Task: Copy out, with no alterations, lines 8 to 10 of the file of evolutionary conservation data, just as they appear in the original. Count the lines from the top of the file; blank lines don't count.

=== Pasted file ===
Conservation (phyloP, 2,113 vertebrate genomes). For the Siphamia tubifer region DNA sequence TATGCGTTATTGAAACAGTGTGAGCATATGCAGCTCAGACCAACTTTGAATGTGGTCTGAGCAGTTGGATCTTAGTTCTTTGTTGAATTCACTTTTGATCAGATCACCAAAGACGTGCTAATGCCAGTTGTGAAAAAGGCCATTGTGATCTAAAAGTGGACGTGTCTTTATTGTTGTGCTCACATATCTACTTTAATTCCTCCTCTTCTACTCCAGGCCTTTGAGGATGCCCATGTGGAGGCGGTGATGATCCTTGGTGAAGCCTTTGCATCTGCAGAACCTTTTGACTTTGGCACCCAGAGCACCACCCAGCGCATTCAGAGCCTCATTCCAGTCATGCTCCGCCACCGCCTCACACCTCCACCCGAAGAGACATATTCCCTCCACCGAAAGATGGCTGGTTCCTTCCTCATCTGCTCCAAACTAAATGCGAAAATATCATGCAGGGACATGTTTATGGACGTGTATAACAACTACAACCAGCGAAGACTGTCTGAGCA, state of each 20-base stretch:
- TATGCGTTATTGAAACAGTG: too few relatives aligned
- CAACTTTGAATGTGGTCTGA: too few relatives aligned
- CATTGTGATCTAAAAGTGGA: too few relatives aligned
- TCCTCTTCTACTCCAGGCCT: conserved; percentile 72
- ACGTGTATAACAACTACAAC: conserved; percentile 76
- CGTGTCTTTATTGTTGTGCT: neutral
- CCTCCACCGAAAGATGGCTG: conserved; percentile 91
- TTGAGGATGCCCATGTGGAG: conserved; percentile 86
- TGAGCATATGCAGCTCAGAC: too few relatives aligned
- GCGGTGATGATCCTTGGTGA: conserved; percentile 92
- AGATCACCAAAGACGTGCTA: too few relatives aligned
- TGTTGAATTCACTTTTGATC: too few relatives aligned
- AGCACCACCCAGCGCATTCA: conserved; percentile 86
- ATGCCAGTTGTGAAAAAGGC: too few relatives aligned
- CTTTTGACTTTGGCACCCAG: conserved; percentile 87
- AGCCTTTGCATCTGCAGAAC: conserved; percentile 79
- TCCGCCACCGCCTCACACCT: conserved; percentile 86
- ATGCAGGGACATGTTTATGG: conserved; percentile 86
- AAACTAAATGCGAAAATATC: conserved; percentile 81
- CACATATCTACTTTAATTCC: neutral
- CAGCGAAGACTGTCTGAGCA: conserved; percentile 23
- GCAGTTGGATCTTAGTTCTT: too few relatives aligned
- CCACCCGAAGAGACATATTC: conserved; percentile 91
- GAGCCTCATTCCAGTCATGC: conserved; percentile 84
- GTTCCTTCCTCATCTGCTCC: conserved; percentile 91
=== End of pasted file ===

- CCTCCACCGAAAGATGGCTG: conserved; percentile 91
- TTGAGGATGCCCATGTGGAG: conserved; percentile 86
- TGAGCATATGCAGCTCAGAC: too few relatives aligned